This edition of Political Junkie:
- Previewing tonight's State of the Union message.
- Rahm Emanuel's ballot status in Chicago.
- Announcing the winner of the 2010 Political Junkie election contest, and the ScuttleButton winner as well.
- A list of comebacking senators.
- This day in campaign history: Shirley Chisholm declares for president.
In this poll-driven (and poll-obsessed) country, one thing is clear in advance of tonight's State of the Union message: President Obama's job approval numbers are improving. It's more than simply saying they have broken the 50 percent threshold; there's a sense out there that Obama has righted his ship that was teetering the past year and a half. Credit it to the accomplishments of last year's lame-duck congressional session, where the president took a leading role in a give-and-take with Republicans. Credit it to his impassioned speech at the memorial service in the wake of the tragedy in Tucson.
But credit it also to the fluctuations — or the fickleness — of the American electorate. Once upon a time, one party could control Congress for decades; witness Democratic majorities in the House for 40 years (1955-94). Not so anymore. Big Republican wins in 2002. Democratic takeover in 2006, with further gains in 2008. Republican tsunami in 2010. Change, a word not often heard in Washington, is now constant. You don't come through, you're gone.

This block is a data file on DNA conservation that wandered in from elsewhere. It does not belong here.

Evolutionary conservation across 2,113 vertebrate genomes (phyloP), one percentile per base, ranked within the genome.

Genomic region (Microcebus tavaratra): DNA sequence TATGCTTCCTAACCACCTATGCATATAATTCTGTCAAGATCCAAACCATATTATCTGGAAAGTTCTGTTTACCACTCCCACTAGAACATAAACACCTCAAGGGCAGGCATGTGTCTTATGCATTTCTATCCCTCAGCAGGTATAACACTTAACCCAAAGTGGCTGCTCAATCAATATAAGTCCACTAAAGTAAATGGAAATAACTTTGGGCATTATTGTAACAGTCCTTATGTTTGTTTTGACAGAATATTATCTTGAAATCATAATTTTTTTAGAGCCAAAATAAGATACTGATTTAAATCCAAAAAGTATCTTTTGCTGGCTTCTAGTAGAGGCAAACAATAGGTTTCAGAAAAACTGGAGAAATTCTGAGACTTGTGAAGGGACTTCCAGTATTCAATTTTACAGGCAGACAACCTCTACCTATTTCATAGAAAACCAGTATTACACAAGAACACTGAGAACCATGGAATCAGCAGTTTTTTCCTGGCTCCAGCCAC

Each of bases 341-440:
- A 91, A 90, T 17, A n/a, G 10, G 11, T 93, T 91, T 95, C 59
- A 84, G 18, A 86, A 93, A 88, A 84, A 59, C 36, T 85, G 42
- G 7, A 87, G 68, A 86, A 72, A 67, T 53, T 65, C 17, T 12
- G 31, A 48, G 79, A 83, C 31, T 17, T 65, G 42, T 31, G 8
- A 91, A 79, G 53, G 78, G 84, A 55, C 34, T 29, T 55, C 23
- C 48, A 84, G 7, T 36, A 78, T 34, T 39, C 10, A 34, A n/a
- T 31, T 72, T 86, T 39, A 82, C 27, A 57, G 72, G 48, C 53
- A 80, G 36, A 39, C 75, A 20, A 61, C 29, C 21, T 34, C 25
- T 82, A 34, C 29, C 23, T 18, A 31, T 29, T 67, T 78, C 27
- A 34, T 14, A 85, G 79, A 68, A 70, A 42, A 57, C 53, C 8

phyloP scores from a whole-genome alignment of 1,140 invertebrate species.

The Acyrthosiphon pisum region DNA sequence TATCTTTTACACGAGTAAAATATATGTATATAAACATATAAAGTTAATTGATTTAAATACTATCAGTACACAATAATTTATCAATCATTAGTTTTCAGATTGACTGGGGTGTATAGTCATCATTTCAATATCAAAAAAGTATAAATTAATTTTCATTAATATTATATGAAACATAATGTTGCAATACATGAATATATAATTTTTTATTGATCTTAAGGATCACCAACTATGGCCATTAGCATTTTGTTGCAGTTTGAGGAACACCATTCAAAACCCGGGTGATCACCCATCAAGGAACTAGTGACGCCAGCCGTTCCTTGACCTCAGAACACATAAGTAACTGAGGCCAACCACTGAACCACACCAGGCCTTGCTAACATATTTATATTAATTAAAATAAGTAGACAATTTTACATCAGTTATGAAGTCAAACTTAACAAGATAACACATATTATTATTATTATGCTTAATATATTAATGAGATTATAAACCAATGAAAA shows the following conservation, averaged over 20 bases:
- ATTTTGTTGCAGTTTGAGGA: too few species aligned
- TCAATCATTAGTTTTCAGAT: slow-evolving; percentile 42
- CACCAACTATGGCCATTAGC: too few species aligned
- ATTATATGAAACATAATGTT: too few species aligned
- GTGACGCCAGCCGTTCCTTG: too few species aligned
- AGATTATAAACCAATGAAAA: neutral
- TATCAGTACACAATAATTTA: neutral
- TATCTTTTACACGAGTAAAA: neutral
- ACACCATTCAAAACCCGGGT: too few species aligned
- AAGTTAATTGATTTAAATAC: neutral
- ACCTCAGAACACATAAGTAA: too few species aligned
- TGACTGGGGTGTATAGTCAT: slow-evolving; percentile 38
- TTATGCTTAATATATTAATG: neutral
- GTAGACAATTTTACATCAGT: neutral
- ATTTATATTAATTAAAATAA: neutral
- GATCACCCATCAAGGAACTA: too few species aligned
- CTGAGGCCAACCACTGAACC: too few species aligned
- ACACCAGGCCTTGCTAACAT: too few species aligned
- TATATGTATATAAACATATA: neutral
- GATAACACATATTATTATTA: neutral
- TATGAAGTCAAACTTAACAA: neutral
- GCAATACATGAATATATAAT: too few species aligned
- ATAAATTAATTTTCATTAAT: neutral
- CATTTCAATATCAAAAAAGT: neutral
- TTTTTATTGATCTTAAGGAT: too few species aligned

And so, Obama, whose numbers began to steadily decline starting in the summer of 2009, seems to have rebounded. The momentum could be fleeting, but, right now, he has it.
The comparisons to President Clinton's political resurrection are obvious. Clinton, whose party got drubbed in the 1994 midterms, found himself musing about his relevancy in the spring of '95. But then came the terrorist bombing in Oklahoma City and Clinton's eloquent response. His speech gave him a huge boost in approval ratings, and the subsequent overreach of the congressional GOP — most notably, House Speaker Newt Gingrich's role in shutting down the government — began Clinton's trail to an easy re-election victory in '96.